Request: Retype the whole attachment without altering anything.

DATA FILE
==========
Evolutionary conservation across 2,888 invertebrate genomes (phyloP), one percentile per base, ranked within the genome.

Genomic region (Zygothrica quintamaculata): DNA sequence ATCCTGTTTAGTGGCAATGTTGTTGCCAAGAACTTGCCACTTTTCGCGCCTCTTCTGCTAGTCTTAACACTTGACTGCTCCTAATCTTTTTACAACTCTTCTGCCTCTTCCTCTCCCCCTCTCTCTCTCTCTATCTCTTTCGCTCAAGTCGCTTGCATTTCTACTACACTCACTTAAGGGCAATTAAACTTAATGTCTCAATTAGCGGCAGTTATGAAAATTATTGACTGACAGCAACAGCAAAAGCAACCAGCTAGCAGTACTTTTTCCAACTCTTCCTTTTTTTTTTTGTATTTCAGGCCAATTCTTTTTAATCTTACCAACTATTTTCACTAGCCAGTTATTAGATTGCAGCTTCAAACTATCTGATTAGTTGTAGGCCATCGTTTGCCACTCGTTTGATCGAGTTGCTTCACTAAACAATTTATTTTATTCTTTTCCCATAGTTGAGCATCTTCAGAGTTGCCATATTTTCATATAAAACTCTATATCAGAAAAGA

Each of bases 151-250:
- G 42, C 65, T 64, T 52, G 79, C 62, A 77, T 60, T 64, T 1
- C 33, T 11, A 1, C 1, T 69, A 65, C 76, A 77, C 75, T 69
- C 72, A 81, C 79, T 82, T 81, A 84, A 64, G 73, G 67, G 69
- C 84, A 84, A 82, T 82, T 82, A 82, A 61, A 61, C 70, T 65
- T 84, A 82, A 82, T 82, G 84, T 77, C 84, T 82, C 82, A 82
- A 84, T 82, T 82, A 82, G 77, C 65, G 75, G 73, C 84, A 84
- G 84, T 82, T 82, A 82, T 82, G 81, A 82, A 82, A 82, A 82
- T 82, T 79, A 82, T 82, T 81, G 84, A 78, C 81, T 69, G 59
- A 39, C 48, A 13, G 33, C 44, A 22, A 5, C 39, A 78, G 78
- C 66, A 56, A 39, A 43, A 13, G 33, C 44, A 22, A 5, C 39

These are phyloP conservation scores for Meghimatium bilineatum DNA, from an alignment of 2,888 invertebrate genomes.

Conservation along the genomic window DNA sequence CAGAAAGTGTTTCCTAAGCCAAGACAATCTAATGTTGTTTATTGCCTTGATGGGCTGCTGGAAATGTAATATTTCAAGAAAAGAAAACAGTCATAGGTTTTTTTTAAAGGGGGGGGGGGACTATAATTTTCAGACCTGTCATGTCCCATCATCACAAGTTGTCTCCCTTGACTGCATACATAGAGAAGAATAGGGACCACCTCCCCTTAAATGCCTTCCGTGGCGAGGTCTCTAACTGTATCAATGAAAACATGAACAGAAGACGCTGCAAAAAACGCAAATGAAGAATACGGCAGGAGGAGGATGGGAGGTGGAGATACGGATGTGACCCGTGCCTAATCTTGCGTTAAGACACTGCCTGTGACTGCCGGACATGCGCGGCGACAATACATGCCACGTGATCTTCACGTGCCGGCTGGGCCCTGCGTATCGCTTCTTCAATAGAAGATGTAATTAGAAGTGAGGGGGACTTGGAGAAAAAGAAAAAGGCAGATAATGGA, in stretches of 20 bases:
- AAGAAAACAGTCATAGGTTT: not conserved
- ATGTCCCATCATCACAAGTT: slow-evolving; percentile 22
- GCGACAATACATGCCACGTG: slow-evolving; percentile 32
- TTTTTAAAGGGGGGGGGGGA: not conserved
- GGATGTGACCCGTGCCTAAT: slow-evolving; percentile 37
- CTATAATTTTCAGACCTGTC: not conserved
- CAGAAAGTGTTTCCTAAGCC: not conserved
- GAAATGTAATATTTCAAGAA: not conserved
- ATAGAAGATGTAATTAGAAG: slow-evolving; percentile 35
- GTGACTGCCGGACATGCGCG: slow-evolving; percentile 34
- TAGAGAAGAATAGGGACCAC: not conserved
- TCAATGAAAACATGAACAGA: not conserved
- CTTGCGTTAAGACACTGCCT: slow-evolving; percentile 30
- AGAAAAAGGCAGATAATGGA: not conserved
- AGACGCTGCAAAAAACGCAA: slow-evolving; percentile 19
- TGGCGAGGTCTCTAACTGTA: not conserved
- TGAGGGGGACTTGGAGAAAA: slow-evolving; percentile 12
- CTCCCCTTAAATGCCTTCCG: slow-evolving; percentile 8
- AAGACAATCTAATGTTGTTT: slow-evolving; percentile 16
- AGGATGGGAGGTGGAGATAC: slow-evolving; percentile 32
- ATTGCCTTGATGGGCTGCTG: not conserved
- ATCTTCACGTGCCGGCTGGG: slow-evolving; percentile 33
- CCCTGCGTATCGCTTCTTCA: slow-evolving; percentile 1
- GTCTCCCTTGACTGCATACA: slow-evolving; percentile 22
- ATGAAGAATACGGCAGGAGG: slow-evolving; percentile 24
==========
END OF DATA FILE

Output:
Evolutionary conservation across 2,888 invertebrate genomes (phyloP), one percentile per base, ranked within the genome.

Genomic region (Zygothrica quintamaculata): DNA sequence ATCCTGTTTAGTGGCAATGTTGTTGCCAAGAACTTGCCACTTTTCGCGCCTCTTCTGCTAGTCTTAACACTTGACTGCTCCTAATCTTTTTACAACTCTTCTGCCTCTTCCTCTCCCCCTCTCTCTCTCTCTATCTCTTTCGCTCAAGTCGCTTGCATTTCTACTACACTCACTTAAGGGCAATTAAACTTAATGTCTCAATTAGCGGCAGTTATGAAAATTATTGACTGACAGCAACAGCAAAAGCAACCAGCTAGCAGTACTTTTTCCAACTCTTCCTTTTTTTTTTTGTATTTCAGGCCAATTCTTTTTAATCTTACCAACTATTTTCACTAGCCAGTTATTAGATTGCAGCTTCAAACTATCTGATTAGTTGTAGGCCATCGTTTGCCACTCGTTTGATCGAGTTGCTTCACTAAACAATTTATTTTATTCTTTTCCCATAGTTGAGCATCTTCAGAGTTGCCATATTTTCATATAAAACTCTATATCAGAAAAGA

Each of bases 151-250:
- G 42, C 65, T 64, T 52, G 79, C 62, A 77, T 60, T 64, T 1
- C 33, T 11, A 1, C 1, T 69, A 65, C 76, A 77, C 75, T 69
- C 72, A 81, C 79, T 82, T 81, A 84, A 64, G 73, G 67, G 69
- C 84, A 84, A 82, T 82, T 82, A 82, A 61, A 61, C 70, T 65
- T 84, A 82, A 82, T 82, G 84, T 77, C 84, T 82, C 82, A 82
- A 84, T 82, T 82, A 82, G 77, C 65, G 75, G 73, C 84, A 84
- G 84, T 82, T 82, A 82, T 82, G 81, A 82, A 82, A 82, A 82
- T 82, T 79, A 82, T 82, T 81, G 84, A 78, C 81, T 69, G 59
- A 39, C 48, A 13, G 33, C 44, A 22, A 5, C 39, A 78, G 78
- C 66, A 56, A 39, A 43, A 13, G 33, C 44, A 22, A 5, C 39

These are phyloP conservation scores for Meghimatium bilineatum DNA, from an alignment of 2,888 invertebrate genomes.

Conservation along the genomic window DNA sequence CAGAAAGTGTTTCCTAAGCCAAGACAATCTAATGTTGTTTATTGCCTTGATGGGCTGCTGGAAATGTAATATTTCAAGAAAAGAAAACAGTCATAGGTTTTTTTTAAAGGGGGGGGGGGACTATAATTTTCAGACCTGTCATGTCCCATCATCACAAGTTGTCTCCCTTGACTGCATACATAGAGAAGAATAGGGACCACCTCCCCTTAAATGCCTTCCGTGGCGAGGTCTCTAACTGTATCAATGAAAACATGAACAGAAGACGCTGCAAAAAACGCAAATGAAGAATACGGCAGGAGGAGGATGGGAGGTGGAGATACGGATGTGACCCGTGCCTAATCTTGCGTTAAGACACTGCCTGTGACTGCCGGACATGCGCGGCGACAATACATGCCACGTGATCTTCACGTGCCGGCTGGGCCCTGCGTATCGCTTCTTCAATAGAAGATGTAATTAGAAGTGAGGGGGACTTGGAGAAAAAGAAAAAGGCAGATAATGGA, in stretches of 20 bases:
- AAGAAAACAGTCATAGGTTT: not conserved
- ATGTCCCATCATCACAAGTT: slow-evolving; percentile 22
- GCGACAATACATGCCACGTG: slow-evolving; percentile 32
- TTTTTAAAGGGGGGGGGGGA: not conserved
- GGATGTGACCCGTGCCTAAT: slow-evolving; percentile 37
- CTATAATTTTCAGACCTGTC: not conserved
- CAGAAAGTGTTTCCTAAGCC: not conserved
- GAAATGTAATATTTCAAGAA: not conserved
- ATAGAAGATGTAATTAGAAG: slow-evolving; percentile 35
- GTGACTGCCGGACATGCGCG: slow-evolving; percentile 34
- TAGAGAAGAATAGGGACCAC: not conserved
- TCAATGAAAACATGAACAGA: not conserved
- CTTGCGTTAAGACACTGCCT: slow-evolving; percentile 30
- AGAAAAAGGCAGATAATGGA: not conserved
- AGACGCTGCAAAAAACGCAA: slow-evolving; percentile 19
- TGGCGAGGTCTCTAACTGTA: not conserved
- TGAGGGGGACTTGGAGAAAA: slow-evolving; percentile 12
- CTCCCCTTAAATGCCTTCCG: slow-evolving; percentile 8
- AAGACAATCTAATGTTGTTT: slow-evolving; percentile 16
- AGGATGGGAGGTGGAGATAC: slow-evolving; percentile 32
- ATTGCCTTGATGGGCTGCTG: not conserved
- ATCTTCACGTGCCGGCTGGG: slow-evolving; percentile 33
- CCCTGCGTATCGCTTCTTCA: slow-evolving; percentile 1
- GTCTCCCTTGACTGCATACA: slow-evolving; percentile 22
- ATGAAGAATACGGCAGGAGG: slow-evolving; percentile 24